Skip to main content

Cart

4 Simple Ways To Help Trauma Survivors Heal

By July 8, 2024Blog
trauma - healing - sam owen - mental health and relationship advice

Trauma, PTSD, CPTSD

Researchers have showcased a key difference between post-traumatic stress disorder (PTSD) and complex post-traumatic stress disorder (CPTSD), highlighting that CPTSD, compared with PTSD, has a unique association with a person’s relationships.

So let’s use this to understand how positive relationships play a role in the healing process for a chronic trauma survivor and how you can better help a loved one, or yourself, heal from CPTSD.

But first, allow me to set the scene and here’s why.

 

Trauma, CPTSD and Relationships With Others

For CPTSD sufferers, feeling safe is a major issue, so talking about relationships is an odd subject.

Whilst PTSD can develop in people who have experienced a one-off traumatic event, CPTSD can develop in those who’ve experienced chronic trauma, i.e. ongoing traumas such as:

  • childhood abuse, childhood neglect, or childhood abandonment;
  • ongoing psychological abuse, physical abuse or sexual abuse;
  • torture; kidnapping;
  • being a prisoner of war;
  • and more.

And these traumas can happen both to people for whom relationships, prior to the trauma, generally had positive connotations or negative connotations depending on their personal history.

If ongoing traumas have led to a deep fracture in a person’s ability to feel trust towards others, either from their childhood or more recently, then they will become hyper-vigilant around others.

And even when they are around their nearest and dearest that they do trust, they may be hyper-sensitive to interactions they have experienced with them recently.

For example, the most inane interactions with loved ones could create anxiety symptoms experienced psychologically and physically such as worry, and palpitations and trembling, respectively.

To progress from that place to feeling calmer around all others (no mean feat), and then return to the original state they were in before they experienced the traumas, they need to be able to interact with others and experience those interactions positively. Safely. To feel safe in those moments, and for the hours that follow, including into the following day(s).

So with that in mind, let’s look at what this study found and then we’ll look at how you can implement positive changes in your life to help yourself or a loved one, to heal from chronic trauma.

 

Trauma, CPTSD and Perceived Social Support

A study involving 246 individuals, 50% male, with an average age of 47.37 years was conducted to understand the link between perceived social support, PTSD and CPTSD [1].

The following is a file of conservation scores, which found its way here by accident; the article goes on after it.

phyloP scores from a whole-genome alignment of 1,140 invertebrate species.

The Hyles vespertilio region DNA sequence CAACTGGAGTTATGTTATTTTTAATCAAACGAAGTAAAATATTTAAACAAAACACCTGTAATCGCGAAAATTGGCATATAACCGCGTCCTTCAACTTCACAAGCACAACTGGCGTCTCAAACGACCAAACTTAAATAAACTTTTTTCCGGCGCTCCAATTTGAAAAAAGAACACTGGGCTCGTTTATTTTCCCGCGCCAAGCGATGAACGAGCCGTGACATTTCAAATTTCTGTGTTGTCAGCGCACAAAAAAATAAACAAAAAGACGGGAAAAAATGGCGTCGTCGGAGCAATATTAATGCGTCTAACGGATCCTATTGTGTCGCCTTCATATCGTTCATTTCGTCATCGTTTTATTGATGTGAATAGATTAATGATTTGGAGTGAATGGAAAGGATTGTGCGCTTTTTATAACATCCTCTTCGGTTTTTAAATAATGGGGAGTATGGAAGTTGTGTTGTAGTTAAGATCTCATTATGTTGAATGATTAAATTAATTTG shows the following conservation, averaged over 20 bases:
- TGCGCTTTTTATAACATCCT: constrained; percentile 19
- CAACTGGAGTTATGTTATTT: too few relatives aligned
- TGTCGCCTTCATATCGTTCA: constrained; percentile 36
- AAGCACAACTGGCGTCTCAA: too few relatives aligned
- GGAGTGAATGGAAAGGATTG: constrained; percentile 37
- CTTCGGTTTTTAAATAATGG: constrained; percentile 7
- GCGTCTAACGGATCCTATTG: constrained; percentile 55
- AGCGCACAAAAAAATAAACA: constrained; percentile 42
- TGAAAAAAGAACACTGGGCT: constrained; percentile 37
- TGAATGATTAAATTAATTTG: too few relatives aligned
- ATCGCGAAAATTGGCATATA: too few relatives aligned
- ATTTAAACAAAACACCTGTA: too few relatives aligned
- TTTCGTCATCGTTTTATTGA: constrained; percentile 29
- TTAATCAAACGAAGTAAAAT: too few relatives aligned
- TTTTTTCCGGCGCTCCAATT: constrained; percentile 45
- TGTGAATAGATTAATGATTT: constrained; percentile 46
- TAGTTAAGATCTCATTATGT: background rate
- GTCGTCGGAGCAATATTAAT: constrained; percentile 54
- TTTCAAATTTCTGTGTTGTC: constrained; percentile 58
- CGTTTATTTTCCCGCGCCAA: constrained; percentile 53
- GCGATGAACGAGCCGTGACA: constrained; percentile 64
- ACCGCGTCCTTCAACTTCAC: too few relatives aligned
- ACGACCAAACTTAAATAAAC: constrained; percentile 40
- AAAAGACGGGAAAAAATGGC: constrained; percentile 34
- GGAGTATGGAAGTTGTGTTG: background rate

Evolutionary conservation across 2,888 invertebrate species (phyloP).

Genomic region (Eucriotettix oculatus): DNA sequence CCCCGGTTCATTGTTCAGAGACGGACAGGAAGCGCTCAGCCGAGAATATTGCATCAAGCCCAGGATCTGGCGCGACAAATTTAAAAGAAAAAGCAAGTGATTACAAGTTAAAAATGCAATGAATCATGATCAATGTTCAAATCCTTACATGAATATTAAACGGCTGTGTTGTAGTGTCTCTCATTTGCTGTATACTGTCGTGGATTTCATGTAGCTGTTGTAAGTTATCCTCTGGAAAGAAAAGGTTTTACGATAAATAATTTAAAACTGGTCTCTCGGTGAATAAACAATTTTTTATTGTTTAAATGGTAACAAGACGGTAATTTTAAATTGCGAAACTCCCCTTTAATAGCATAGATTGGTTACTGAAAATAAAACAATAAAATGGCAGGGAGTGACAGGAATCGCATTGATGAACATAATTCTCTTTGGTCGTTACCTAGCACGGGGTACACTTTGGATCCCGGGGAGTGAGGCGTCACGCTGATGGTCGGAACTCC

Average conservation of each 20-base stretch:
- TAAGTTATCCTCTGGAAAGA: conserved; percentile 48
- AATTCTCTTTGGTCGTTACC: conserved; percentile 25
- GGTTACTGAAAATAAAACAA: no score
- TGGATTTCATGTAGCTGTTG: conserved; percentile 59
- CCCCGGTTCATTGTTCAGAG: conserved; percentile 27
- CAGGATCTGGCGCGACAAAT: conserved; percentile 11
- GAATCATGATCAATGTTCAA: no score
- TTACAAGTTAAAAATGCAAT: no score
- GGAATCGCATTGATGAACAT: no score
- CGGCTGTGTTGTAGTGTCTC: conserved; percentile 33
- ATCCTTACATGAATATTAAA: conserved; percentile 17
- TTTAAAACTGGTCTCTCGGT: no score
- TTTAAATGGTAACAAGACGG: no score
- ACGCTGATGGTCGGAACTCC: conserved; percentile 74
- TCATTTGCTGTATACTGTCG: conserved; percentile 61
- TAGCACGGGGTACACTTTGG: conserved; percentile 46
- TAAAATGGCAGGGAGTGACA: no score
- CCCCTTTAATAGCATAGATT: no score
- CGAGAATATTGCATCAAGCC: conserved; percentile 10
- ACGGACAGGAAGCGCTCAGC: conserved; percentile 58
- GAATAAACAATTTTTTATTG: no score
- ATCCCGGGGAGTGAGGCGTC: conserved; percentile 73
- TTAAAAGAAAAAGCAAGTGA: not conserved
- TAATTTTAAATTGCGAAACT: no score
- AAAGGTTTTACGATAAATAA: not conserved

The researchers used both the Diagnostic and Statistical Manual of Mental Disorders, Fifth Edition (DSM-5) and the International Classification of Diseases ICD-11 (ICD-11), the latter being the only one thus far to officially distinguish between a diagnosis of CPTSD from PTSD, a distinction included in 2018.

For the individual to be diagnosed with CPTSD, they need to meet the PTSD criteria and additionally have at least moderate severity level for the ‘disturbances in self-organisation’ symptoms cluster. This entails the individual giving ratings for:

  • five items reflecting hyper-activation (e.g. when I am upset, it takes me a long time to calm down’);
  • four items reflecting hypo-activation (e.g. ‘I feel numb or emotionally shut down’);
  • four items reflecting negative self-concept;
  • three items reflecting disturbances in relationships.

The first two – hyper-activation and hypo-activation – deal with disturbances in affective dysregulation, ‘defined as the impaired ability to regulate and/or tolerate negative emotional states, and has been associated with interpersonal trauma and post-traumatic stress’ [2].

Of the 246 participants in the study, 187 completed the ICD-11 International Trauma Questionnaire. Of those 187 individuals:

  • 94 participants (50.3%) met the ICD-11 CPTSD diagnosis,
  • 29 participants (15.51%) met the ICD-11 PTSD diagnosis, and
  • 112 participants (59.9%) met the DSM-5 PTSD diagnosis.

And here’s the important part: (a) Individuals with CPTSD tended to have lower levels of perceived social support when compared with those who did not have CPTSD and (b) those with lower levels of perceived social support were likely to meet the CPTSD diagnosis.

 

Which Causes Which

Based on this study, the researchers couldn’t say the direction of cause, i.e. whether a person’s relationships are significantly impacted by CPTSD or whether CPTSD significantly impacts a person’s relationships, or whether the effect goes both ways.

But they did find a significant association between CPTSD and disturbances in relationships.

And the researchers do go on to suggest a few possible reasons for the link but here I am going to discuss with you, my views on this and how you can help trauma survivors, or help heal yourself.

Whether you have CPTSD, suspect you do, or have a loved one who does, what you do will make a world of difference to you.

 

4 Tips To Take You From Relationship Disturbances To Stability

I’m going to give you four tips so that you may better navigate your own, or a loved one’s, difficult journey towards stability.

Positive relationships are powerful and they are great for healing a person who’s suffered from ongoing traumas over a long period so let’s use that to the trauma survivor’s advantage, as well as their loved ones’.

 

1. Be Consistent

Make sure what you are doing is making you (as the trauma survivor) or your loved one (the trauma survivor) feel consistently safe.

As the trauma survivor, think about how your brain perceives the people around you, and the situations you put yourself in.

As their loved one, think about what you’re saying and what you’re doing and how that is being construed by the CPTSD sufferer. Thinking more carefully than you would when dealing with someone who hasn’t lived through chronic trauma.